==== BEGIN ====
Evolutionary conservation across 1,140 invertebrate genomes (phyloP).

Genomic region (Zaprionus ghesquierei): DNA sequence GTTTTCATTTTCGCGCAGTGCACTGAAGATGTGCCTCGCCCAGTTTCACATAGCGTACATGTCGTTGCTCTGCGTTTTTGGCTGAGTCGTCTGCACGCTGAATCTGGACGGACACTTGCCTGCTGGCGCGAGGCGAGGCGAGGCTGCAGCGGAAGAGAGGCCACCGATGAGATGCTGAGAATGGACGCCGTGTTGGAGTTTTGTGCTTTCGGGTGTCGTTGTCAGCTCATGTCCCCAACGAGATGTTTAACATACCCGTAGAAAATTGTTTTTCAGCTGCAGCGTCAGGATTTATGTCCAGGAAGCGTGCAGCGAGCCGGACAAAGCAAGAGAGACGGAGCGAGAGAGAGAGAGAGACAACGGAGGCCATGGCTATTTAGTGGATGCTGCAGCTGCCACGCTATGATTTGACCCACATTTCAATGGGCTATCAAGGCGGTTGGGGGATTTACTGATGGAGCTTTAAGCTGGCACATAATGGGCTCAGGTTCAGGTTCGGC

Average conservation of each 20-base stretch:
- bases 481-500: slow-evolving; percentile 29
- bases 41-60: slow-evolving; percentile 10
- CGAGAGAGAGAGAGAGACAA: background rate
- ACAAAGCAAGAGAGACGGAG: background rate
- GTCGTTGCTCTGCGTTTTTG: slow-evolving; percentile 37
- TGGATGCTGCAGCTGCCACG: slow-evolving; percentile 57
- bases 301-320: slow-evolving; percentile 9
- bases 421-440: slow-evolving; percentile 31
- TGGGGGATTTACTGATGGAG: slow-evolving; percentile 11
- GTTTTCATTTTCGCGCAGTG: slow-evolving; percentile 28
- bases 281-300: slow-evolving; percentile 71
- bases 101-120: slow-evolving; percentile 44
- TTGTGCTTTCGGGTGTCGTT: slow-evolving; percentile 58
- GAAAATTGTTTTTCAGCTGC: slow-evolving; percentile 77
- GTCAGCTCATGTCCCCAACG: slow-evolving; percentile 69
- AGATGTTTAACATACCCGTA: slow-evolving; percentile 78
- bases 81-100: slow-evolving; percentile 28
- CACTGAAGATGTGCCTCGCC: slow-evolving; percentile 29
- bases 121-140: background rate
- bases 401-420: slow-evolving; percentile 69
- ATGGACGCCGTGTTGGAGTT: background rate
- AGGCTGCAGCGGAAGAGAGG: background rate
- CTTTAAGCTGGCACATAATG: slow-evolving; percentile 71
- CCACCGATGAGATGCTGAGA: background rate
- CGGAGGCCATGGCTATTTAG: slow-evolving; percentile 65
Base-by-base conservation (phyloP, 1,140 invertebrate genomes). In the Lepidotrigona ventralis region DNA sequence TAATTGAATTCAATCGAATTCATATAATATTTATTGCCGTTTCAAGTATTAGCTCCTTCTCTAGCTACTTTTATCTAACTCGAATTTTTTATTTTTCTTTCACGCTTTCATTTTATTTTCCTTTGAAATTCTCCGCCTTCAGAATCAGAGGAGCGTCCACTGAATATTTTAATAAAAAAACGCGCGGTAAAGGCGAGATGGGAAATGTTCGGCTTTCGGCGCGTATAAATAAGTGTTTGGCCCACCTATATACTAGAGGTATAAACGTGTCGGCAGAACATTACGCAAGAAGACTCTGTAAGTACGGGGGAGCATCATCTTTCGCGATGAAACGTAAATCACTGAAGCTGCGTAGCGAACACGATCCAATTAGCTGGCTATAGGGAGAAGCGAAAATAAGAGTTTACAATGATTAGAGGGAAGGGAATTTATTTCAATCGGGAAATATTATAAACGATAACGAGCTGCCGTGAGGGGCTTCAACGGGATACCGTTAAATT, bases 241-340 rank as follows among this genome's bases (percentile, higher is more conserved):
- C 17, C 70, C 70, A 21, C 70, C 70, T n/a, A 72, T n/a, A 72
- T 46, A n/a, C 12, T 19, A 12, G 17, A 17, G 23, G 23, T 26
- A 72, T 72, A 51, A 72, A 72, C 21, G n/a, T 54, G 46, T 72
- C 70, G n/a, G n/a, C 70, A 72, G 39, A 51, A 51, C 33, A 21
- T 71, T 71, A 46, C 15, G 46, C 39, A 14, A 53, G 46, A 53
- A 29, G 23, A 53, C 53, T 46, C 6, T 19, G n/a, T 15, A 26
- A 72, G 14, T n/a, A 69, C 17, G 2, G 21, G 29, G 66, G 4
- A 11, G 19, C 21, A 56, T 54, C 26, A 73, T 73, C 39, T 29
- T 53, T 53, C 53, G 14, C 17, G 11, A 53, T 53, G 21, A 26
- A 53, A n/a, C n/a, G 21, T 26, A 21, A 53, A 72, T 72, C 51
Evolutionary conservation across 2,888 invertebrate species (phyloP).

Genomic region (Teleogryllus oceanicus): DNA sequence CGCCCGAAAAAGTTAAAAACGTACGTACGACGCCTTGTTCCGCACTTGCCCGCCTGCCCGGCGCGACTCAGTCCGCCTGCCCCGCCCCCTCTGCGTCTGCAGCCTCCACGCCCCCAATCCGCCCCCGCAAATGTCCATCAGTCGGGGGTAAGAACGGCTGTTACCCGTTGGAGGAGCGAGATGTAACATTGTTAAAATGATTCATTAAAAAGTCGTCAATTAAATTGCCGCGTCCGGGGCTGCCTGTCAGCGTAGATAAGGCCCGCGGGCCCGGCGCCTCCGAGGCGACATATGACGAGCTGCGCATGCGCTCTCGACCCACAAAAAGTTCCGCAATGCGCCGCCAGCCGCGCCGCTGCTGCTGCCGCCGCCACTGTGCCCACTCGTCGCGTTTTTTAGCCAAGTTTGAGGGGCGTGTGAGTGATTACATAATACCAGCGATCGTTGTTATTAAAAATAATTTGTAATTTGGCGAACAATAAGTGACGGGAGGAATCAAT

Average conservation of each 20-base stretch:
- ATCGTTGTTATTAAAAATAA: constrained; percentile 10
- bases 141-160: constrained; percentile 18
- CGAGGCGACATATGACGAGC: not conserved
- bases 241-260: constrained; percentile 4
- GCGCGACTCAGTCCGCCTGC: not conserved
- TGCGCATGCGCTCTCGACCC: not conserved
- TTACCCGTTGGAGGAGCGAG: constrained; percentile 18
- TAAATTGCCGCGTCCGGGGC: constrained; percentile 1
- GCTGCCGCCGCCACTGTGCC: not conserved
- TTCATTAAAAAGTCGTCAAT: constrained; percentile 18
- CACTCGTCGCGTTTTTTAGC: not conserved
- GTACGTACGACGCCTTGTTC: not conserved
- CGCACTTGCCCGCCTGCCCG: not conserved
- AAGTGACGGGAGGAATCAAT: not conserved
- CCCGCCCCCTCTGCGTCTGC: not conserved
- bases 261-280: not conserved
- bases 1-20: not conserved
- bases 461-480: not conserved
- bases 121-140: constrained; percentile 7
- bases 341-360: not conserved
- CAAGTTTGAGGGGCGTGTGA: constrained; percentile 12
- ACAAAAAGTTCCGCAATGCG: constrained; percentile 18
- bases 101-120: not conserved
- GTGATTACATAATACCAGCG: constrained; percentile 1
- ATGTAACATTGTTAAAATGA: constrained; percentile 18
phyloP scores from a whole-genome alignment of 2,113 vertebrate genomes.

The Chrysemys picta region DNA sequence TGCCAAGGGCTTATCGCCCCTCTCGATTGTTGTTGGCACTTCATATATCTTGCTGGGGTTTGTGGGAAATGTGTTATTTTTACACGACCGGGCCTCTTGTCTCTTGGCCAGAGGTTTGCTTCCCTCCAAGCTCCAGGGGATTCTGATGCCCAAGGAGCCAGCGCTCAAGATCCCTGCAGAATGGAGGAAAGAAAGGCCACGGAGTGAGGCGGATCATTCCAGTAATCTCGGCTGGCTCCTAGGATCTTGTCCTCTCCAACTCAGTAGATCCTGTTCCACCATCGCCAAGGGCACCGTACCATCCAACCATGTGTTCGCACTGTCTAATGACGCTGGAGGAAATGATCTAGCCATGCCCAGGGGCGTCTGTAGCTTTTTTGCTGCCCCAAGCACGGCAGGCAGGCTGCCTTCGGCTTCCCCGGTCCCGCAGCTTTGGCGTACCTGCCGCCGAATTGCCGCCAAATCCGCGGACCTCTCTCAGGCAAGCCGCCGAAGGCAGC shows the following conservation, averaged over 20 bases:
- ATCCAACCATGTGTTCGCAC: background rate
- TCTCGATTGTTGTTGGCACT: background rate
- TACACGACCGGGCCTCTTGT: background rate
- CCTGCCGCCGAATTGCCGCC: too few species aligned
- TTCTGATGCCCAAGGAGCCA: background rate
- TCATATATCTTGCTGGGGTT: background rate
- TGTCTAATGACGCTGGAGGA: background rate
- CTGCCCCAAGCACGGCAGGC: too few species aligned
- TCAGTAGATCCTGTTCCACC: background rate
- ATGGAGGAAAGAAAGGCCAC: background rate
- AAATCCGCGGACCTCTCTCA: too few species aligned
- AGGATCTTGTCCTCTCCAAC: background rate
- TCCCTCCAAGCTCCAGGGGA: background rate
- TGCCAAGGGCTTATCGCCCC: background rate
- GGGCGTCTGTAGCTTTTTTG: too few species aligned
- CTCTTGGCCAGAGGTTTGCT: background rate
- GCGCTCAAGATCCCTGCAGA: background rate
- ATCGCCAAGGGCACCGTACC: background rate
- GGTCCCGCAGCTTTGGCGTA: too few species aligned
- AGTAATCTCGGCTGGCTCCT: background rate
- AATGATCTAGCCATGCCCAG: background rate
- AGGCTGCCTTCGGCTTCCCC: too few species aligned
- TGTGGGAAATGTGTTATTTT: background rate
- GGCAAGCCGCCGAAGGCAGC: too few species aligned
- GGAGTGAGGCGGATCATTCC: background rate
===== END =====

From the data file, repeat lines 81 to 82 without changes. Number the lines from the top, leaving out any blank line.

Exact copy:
- AGGATCTTGTCCTCTCCAAC: background rate
- TCCCTCCAAGCTCCAGGGGA: background rate